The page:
On a backpacking trip we like to be just as comfortable hiking as we are in camp. Lightening our pack weight has been key. Carrying less weight means less physical strain, more energy to focus on the beautiful subtleties of nature, and ultimately more fun. At the same time, we also like to sleep comfortably and cook a hearty meal. When choosing gear, we aim for the sweet spot which perfectly balances comfort on the trail and in camp.
We had a great setup on the PCT, but we are always refining our gear, learning what items aren’t necessary, researching new products, and finding things which serve multiple purposes. Simple durable items are a favorite of ours. In addition we make changes based upon the terrain and weather in the area where we’re hiking.
We recently updated our Appalachian Trail gear list to reflect the changes we made while hiking the AT:
We also wanted to let everyone know that North Star is continuing to recover. Her shingles rash is gone. The pain only flares up occasionally. The remaining issue is her energy level. She gets very tired after walking a few blocks. The discussion forums we’ve read concur that it usually takes between 1-3 months to return to full health after a shingles outbreak. We’ll continue to be patient.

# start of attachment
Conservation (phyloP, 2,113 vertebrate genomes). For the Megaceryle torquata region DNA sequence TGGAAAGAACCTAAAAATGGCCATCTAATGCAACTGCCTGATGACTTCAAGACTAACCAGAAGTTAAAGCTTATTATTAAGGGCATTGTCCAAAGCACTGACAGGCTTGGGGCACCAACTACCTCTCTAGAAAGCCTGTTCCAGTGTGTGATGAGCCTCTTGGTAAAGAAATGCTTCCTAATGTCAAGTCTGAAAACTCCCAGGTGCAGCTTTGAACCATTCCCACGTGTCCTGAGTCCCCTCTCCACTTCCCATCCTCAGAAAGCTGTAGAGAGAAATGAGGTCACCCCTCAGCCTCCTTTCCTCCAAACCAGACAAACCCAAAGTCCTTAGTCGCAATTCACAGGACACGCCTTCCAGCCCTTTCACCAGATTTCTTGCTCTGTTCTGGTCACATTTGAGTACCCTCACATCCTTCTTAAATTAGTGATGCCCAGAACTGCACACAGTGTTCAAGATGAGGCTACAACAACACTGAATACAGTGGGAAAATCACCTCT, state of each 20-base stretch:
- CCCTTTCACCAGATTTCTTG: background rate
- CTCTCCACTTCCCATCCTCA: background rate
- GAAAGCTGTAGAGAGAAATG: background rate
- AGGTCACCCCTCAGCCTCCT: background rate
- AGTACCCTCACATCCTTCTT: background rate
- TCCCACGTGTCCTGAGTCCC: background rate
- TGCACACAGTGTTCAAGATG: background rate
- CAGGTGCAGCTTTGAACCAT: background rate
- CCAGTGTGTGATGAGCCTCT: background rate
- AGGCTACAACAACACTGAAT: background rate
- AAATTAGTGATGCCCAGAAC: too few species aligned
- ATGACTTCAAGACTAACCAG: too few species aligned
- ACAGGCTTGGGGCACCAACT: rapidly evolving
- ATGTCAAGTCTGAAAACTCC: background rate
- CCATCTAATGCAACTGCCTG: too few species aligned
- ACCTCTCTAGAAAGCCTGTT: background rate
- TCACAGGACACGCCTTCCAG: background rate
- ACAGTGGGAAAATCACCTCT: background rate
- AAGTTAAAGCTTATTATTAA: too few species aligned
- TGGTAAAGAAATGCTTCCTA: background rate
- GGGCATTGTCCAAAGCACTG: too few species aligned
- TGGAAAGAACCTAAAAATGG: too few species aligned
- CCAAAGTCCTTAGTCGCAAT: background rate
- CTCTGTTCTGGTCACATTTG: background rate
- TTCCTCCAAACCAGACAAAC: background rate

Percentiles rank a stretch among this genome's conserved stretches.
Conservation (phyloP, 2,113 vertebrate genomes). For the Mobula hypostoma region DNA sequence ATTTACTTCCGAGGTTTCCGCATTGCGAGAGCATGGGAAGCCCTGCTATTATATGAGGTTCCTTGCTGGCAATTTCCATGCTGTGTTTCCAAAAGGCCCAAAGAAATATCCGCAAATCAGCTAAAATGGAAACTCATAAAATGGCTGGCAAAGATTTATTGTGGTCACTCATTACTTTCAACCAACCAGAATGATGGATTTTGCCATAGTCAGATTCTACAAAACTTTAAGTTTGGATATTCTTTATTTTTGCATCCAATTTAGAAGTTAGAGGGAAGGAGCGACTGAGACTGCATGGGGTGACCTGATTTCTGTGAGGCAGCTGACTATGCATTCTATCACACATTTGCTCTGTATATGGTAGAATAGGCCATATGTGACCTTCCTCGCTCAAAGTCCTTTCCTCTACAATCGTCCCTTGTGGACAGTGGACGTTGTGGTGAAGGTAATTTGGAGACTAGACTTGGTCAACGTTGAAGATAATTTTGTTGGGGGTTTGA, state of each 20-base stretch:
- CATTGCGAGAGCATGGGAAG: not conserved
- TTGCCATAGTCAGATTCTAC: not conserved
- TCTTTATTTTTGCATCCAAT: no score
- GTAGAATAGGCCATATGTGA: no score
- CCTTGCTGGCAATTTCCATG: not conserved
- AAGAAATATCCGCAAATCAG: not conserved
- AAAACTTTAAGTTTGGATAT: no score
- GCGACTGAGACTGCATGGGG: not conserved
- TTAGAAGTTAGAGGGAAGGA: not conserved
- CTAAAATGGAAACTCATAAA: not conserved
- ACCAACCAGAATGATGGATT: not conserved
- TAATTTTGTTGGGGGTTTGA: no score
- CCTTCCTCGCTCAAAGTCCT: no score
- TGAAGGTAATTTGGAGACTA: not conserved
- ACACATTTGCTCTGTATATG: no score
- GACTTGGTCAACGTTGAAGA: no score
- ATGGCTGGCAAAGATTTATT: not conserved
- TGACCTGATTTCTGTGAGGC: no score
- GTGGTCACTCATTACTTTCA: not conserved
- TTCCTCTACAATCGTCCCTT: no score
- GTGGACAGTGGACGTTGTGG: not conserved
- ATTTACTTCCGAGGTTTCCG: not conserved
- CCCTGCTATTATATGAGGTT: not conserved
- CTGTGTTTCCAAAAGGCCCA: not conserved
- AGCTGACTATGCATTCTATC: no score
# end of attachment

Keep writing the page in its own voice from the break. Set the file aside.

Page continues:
Every evening on the Pacific Crest Trail we were on the lookout for a campsite. Sometimes the search was easy and in a few minutes we found a flat pre-established site with a view. Other times, after walking an extra hour and a half, with daylight almost gone, we had to settle for a tiny spot between bushes. We photographed all our campsites along the PCT and created this short fun video with the assistance of Joe Sofranko. Enjoy!
The Big Agnes Fly Creek UL2 tent performed well during our PCT thru hike. It’s very light. Out of the box this two-person tent weighs 2.6 pounds. We left the stuff sack at home and brought only 6 Vargo titanium tent stakes, bringing the weight down to 2.3 pounds. The Fly Creek UL2 was cozy for the two of us with only a few inches to spare on either side of our sleeping pads, but its small size allowed us to pitch the tent in itty bitty spots when necessary.